Charles Wilson, LLC | 307 S. Friendswood Dr, Ste B-2 | Friendswood, TX 77546 | 281-993-4530 | charlie@wilsonaccounting.net
       
 

 

Charles S. Wilson, CPA/CFF, CGMA

Charles Wilson, LLC

 

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Avoid Identity Theft + Consumer Alerts on Tax Scams + Employers That Hire Holiday Help



6 Tips to Recognizing Phishing Scams & Avoid Identity Theft
 

Simply ask for it. That's the easiest way for an identity thief to steal your personal information.


Each day, people fall victim to phishing scams through emails, texts or phone calls and mistakenly turn over important data. In turn, cybercriminals try to use that data to file fraudulent tax returns or commit other crimes.

The Internal Revenue Service, state tax agencies and the tax industry - all partners in the fight against identity theft - urge you to learn to recognize and avoid phishing scams.

We need your help in the fight against identity theft. That's why, as part of the Security Summit effort, the IRS launched a public awareness campaign that we call Taxes. Security. Together. They've launched a series of security awareness tips that can help protect you from cybercriminals.

It's called "phishing" because thieves attempt to lure you into the scam mainly through impersonations. The scam may claim to be from a friend, a company with whom you do business, a prize award - anything to get you to open the email or text.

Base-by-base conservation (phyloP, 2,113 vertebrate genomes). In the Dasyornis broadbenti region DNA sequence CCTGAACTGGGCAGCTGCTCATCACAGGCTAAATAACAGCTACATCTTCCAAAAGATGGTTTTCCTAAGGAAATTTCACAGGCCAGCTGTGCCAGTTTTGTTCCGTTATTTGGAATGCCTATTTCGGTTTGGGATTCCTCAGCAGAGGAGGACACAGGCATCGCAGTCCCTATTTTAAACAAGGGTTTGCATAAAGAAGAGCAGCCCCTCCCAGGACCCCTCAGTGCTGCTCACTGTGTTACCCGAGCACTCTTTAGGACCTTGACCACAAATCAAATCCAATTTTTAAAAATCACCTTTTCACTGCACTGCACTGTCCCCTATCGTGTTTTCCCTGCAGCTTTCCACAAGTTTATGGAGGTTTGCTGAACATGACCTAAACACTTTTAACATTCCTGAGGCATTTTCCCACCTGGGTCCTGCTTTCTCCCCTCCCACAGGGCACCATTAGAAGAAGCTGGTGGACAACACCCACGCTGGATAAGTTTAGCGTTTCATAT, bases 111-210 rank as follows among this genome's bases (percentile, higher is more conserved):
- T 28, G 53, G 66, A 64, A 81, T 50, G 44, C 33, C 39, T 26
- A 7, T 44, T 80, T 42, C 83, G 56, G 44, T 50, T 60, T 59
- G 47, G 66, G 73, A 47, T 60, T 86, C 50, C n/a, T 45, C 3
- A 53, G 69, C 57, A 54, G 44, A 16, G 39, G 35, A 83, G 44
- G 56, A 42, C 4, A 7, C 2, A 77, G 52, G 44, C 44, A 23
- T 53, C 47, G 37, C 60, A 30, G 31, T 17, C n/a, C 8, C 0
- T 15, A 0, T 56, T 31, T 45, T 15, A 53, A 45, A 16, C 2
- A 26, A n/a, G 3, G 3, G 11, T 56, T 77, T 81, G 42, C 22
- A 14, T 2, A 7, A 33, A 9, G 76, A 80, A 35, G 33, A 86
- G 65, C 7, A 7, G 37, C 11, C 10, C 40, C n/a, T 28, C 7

A good general rule: Don't give out personal information based on an unsolicited email request.

Here are 6 basic tips to recognize and avoid a phishing email:

- It contains a link. Scammers often pose as the IRS, financial institutions, credit card companies or even tax companies or software providers. They may claim they need you to update your account or ask you to change a password. The email offers a link to a spoofing site that may look similar to the legitimate official website. Do not click on the link. If in doubt, go directly to the legitimate website and access your account.
 

- It contains an attachment. Another option for scammers is to include an attachment to the email. This attachment may be infected with malware that can download malicious software onto your computer without your knowledge. If it's spyware, it can track your keystrokes to obtain information about your passwords, Social Security number, credit cards or other sensitive data. Do not open attachments from sources unknown to you.
 

- It's from a government agency. Scammers attempt to frighten people into opening email links by posing as government agencies. Thieves often try to imitate the IRS and other government agencies.
 

- It's an "off" email from a friend. Scammers also hack email accounts and try to leverage the stolen email addresses. You may receive an email from a "friend" that just doesn't seem right. It may be missing a subject for the subject line or contain odd requests or language. If it seems off, avoid it and do not click on any links.
 

- It has a lookalike URL. The questionable email may try to trick you with the URL. For example, instead of www.irs.gov, it may be a false lookalike such as www.irs.gov.maliciousname.com. You can place your cursor over the text to view a pop-up of the real URL.
 

- Use security features. Your browser and email provider generally will have anti-spam and phishing features. Make sure you use all of your security software features.

Opening a phishing email and clicking on the link or attachment is one of the most common ways thieves are able not just steal your identity or personal information but also to enter into computer networks and create other mischief.

Learning to recognize and avoid phishing emails - and sharing that knowledge with your family members - is critical to combating identity theft and data loss. Businesses should educate employees about the dangers.